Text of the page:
To say that the City’s Street Treats Fair was a resounding success would be a huge understatement. That line-up provoked a refrain of “Holy Shit!” from any number of people who entered Nathan Phillips Square from the north-east corner and were confronted with the throngs of people as they rounded the Peace Garden.
Crowds were lining up by noon and booths were selling out shortly thereafter. And sure, some of it was definitely the attraction of getting a meal from Jamie Kennedy or Rain for $5, but I think it’s safe to say that the people of Toronto really do want more than hot dogs and sausages. Another common refrain of the day was “Where did you get THAT??” as people walked past with melon soup or empanadas.
What was meant to be a day of protest became a day of celebration as the Province swooped in this past Saturday and announced the exact changes to the legislation that Councillor John Filion was pushing for. (Apparently he found out about it by reading it in the paper!)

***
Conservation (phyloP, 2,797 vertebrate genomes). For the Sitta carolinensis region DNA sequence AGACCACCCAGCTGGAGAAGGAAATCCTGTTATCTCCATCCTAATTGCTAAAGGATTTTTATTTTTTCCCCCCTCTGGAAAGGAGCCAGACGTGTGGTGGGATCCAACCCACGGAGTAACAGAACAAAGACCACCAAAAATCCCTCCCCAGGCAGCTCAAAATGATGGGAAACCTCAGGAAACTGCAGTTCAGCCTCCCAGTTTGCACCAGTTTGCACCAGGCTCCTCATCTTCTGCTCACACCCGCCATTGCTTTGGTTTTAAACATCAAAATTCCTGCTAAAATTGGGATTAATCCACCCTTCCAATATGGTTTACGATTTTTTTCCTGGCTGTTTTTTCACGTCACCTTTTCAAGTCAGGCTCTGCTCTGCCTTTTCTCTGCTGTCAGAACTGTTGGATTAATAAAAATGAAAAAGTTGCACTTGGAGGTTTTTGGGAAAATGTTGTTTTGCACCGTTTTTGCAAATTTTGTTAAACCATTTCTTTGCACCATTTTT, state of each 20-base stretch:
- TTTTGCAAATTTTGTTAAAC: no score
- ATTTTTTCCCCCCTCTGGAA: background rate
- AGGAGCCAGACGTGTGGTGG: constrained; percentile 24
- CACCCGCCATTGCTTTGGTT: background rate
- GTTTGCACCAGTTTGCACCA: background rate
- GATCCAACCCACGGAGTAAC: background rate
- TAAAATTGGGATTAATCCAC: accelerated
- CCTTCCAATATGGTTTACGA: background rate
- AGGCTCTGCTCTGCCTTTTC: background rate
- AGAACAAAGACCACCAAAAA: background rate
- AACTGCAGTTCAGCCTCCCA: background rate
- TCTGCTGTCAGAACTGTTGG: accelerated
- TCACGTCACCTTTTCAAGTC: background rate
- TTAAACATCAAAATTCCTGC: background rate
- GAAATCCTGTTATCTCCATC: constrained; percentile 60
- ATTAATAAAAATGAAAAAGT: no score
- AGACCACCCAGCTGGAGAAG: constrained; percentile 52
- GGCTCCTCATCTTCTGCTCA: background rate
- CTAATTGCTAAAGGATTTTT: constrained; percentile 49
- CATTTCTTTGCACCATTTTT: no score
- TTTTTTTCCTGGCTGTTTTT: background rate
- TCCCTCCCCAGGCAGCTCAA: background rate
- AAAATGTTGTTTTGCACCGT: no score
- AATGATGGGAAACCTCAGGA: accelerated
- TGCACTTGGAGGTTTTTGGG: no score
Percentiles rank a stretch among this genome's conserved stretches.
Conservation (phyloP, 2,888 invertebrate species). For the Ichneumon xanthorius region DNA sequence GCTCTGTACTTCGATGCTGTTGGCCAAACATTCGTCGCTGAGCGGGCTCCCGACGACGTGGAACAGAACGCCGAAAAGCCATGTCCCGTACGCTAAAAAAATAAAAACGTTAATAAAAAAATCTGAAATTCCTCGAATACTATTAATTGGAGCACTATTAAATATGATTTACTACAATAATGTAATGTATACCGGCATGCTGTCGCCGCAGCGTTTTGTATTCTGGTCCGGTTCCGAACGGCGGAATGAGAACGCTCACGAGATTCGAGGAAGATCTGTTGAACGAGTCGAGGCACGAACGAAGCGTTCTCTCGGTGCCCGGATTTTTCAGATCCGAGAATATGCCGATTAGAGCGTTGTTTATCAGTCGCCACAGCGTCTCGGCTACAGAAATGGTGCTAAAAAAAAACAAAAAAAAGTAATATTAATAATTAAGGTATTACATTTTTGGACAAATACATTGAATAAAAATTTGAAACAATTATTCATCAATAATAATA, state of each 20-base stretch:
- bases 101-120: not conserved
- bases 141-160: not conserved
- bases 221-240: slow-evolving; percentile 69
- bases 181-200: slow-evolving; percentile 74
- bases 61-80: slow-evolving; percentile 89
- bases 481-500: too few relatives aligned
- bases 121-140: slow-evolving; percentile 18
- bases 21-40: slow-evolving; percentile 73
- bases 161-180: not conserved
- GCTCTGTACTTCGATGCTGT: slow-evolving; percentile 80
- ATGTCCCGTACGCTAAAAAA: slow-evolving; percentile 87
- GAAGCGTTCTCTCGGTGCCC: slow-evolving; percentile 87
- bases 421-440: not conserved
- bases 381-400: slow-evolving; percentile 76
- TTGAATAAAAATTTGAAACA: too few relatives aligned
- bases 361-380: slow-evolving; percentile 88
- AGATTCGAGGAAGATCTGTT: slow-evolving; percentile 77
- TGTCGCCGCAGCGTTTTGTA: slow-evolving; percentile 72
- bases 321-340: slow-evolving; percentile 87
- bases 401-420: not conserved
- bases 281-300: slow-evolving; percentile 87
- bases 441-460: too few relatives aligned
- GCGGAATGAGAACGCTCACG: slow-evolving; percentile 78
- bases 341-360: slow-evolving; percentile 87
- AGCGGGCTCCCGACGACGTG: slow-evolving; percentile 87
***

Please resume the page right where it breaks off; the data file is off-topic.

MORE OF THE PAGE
People came out by the thousands anyway and by the official start time of the event, line-ups at some booths were 50 to 60 people long. Colborne Lane disappeared pretty quickly – their bowls of cereal got snapped up right away. Even the Florentine Tripe from Cava sold out by 12:20pm or so.
Because of the crowds, we didn’t get a chance to try everything, but managed to try the Flamishe (sort of like a mini quiche, but different pastry) from Didier, the spicy melon soup from Rain (served cold from a Moet & Chandon punchbowl with dry ice in the bottom to make it bubble), the hopper and curry from Jamie Kennedy and the chicken Tsukune and tofu from Izakaya.
The question now is will individuals step up and create new businesses around a pushcart-type restaurant? The carts themselves must be custom-made and are not cheap.
Today was proof, however, that Torontonians really do want more diverse street food, and the first step in the long road to reach that goal has been taken.